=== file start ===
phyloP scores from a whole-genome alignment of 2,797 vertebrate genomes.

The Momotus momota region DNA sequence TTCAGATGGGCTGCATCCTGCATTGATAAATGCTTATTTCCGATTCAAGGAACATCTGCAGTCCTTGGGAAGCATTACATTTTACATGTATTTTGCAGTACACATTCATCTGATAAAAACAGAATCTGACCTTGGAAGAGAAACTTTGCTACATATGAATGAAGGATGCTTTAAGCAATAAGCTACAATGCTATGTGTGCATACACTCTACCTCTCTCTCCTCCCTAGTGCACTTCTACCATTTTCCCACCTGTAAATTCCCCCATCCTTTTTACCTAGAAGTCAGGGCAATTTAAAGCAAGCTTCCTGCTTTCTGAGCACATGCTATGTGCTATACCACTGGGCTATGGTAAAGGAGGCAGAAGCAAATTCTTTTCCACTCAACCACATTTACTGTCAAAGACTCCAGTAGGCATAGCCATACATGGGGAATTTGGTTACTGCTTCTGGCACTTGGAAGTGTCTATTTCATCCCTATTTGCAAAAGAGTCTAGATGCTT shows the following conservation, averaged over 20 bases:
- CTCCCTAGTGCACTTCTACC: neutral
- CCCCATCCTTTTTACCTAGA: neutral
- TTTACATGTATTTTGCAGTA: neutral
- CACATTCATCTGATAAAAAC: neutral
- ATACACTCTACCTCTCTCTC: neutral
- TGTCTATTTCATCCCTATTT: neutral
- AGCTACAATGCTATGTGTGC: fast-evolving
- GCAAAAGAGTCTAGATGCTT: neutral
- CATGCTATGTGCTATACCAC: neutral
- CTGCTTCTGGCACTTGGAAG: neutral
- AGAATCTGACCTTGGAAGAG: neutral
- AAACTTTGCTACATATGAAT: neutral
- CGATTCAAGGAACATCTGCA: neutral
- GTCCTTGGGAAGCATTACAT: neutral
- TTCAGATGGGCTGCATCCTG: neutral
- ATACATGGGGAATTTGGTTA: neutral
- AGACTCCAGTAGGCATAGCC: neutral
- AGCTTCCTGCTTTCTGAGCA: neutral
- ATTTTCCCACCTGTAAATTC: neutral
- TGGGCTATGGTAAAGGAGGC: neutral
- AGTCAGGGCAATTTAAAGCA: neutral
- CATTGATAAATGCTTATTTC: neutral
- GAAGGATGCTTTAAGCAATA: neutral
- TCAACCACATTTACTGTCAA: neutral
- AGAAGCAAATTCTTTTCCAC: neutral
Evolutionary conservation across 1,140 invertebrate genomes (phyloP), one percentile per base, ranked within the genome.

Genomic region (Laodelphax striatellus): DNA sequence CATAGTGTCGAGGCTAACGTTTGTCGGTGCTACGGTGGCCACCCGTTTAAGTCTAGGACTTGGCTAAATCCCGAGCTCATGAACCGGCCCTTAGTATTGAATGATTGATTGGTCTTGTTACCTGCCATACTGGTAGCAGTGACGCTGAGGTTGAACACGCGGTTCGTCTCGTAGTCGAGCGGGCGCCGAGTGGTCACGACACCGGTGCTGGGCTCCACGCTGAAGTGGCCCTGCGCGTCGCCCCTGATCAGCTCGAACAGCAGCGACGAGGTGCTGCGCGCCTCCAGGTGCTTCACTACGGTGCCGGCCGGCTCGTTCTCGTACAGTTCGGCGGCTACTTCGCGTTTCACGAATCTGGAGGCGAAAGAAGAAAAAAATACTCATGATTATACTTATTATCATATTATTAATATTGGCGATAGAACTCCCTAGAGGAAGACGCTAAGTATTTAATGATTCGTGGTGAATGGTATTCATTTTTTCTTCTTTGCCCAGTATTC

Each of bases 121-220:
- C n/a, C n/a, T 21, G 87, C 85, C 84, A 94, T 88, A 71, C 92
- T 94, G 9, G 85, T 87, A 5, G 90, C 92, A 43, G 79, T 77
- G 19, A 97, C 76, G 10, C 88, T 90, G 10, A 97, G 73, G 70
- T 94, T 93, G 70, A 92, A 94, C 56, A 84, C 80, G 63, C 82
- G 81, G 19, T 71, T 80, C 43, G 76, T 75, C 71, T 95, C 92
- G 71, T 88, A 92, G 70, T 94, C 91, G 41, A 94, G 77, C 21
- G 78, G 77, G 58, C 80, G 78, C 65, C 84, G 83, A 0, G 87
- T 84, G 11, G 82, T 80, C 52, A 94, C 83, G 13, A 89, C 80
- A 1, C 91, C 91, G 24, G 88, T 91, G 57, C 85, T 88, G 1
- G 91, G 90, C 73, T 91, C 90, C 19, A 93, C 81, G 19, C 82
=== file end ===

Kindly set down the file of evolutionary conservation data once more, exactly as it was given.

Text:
phyloP scores from a whole-genome alignment of 2,797 vertebrate genomes.

The Momotus momota region DNA sequence TTCAGATGGGCTGCATCCTGCATTGATAAATGCTTATTTCCGATTCAAGGAACATCTGCAGTCCTTGGGAAGCATTACATTTTACATGTATTTTGCAGTACACATTCATCTGATAAAAACAGAATCTGACCTTGGAAGAGAAACTTTGCTACATATGAATGAAGGATGCTTTAAGCAATAAGCTACAATGCTATGTGTGCATACACTCTACCTCTCTCTCCTCCCTAGTGCACTTCTACCATTTTCCCACCTGTAAATTCCCCCATCCTTTTTACCTAGAAGTCAGGGCAATTTAAAGCAAGCTTCCTGCTTTCTGAGCACATGCTATGTGCTATACCACTGGGCTATGGTAAAGGAGGCAGAAGCAAATTCTTTTCCACTCAACCACATTTACTGTCAAAGACTCCAGTAGGCATAGCCATACATGGGGAATTTGGTTACTGCTTCTGGCACTTGGAAGTGTCTATTTCATCCCTATTTGCAAAAGAGTCTAGATGCTT shows the following conservation, averaged over 20 bases:
- CTCCCTAGTGCACTTCTACC: neutral
- CCCCATCCTTTTTACCTAGA: neutral
- TTTACATGTATTTTGCAGTA: neutral
- CACATTCATCTGATAAAAAC: neutral
- ATACACTCTACCTCTCTCTC: neutral
- TGTCTATTTCATCCCTATTT: neutral
- AGCTACAATGCTATGTGTGC: fast-evolving
- GCAAAAGAGTCTAGATGCTT: neutral
- CATGCTATGTGCTATACCAC: neutral
- CTGCTTCTGGCACTTGGAAG: neutral
- AGAATCTGACCTTGGAAGAG: neutral
- AAACTTTGCTACATATGAAT: neutral
- CGATTCAAGGAACATCTGCA: neutral
- GTCCTTGGGAAGCATTACAT: neutral
- TTCAGATGGGCTGCATCCTG: neutral
- ATACATGGGGAATTTGGTTA: neutral
- AGACTCCAGTAGGCATAGCC: neutral
- AGCTTCCTGCTTTCTGAGCA: neutral
- ATTTTCCCACCTGTAAATTC: neutral
- TGGGCTATGGTAAAGGAGGC: neutral
- AGTCAGGGCAATTTAAAGCA: neutral
- CATTGATAAATGCTTATTTC: neutral
- GAAGGATGCTTTAAGCAATA: neutral
- TCAACCACATTTACTGTCAA: neutral
- AGAAGCAAATTCTTTTCCAC: neutral
Evolutionary conservation across 1,140 invertebrate genomes (phyloP), one percentile per base, ranked within the genome.

Genomic region (Laodelphax striatellus): DNA sequence CATAGTGTCGAGGCTAACGTTTGTCGGTGCTACGGTGGCCACCCGTTTAAGTCTAGGACTTGGCTAAATCCCGAGCTCATGAACCGGCCCTTAGTATTGAATGATTGATTGGTCTTGTTACCTGCCATACTGGTAGCAGTGACGCTGAGGTTGAACACGCGGTTCGTCTCGTAGTCGAGCGGGCGCCGAGTGGTCACGACACCGGTGCTGGGCTCCACGCTGAAGTGGCCCTGCGCGTCGCCCCTGATCAGCTCGAACAGCAGCGACGAGGTGCTGCGCGCCTCCAGGTGCTTCACTACGGTGCCGGCCGGCTCGTTCTCGTACAGTTCGGCGGCTACTTCGCGTTTCACGAATCTGGAGGCGAAAGAAGAAAAAAATACTCATGATTATACTTATTATCATATTATTAATATTGGCGATAGAACTCCCTAGAGGAAGACGCTAAGTATTTAATGATTCGTGGTGAATGGTATTCATTTTTTCTTCTTTGCCCAGTATTC

Each of bases 121-220:
- C n/a, C n/a, T 21, G 87, C 85, C 84, A 94, T 88, A 71, C 92
- T 94, G 9, G 85, T 87, A 5, G 90, C 92, A 43, G 79, T 77
- G 19, A 97, C 76, G 10, C 88, T 90, G 10, A 97, G 73, G 70
- T 94, T 93, G 70, A 92, A 94, C 56, A 84, C 80, G 63, C 82
- G 81, G 19, T 71, T 80, C 43, G 76, T 75, C 71, T 95, C 92
- G 71, T 88, A 92, G 70, T 94, C 91, G 41, A 94, G 77, C 21
- G 78, G 77, G 58, C 80, G 78, C 65, C 84, G 83, A 0, G 87
- T 84, G 11, G 82, T 80, C 52, A 94, C 83, G 13, A 89, C 80
- A 1, C 91, C 91, G 24, G 88, T 91, G 57, C 85, T 88, G 1
- G 91, G 90, C 73, T 91, C 90, C 19, A 93, C 81, G 19, C 82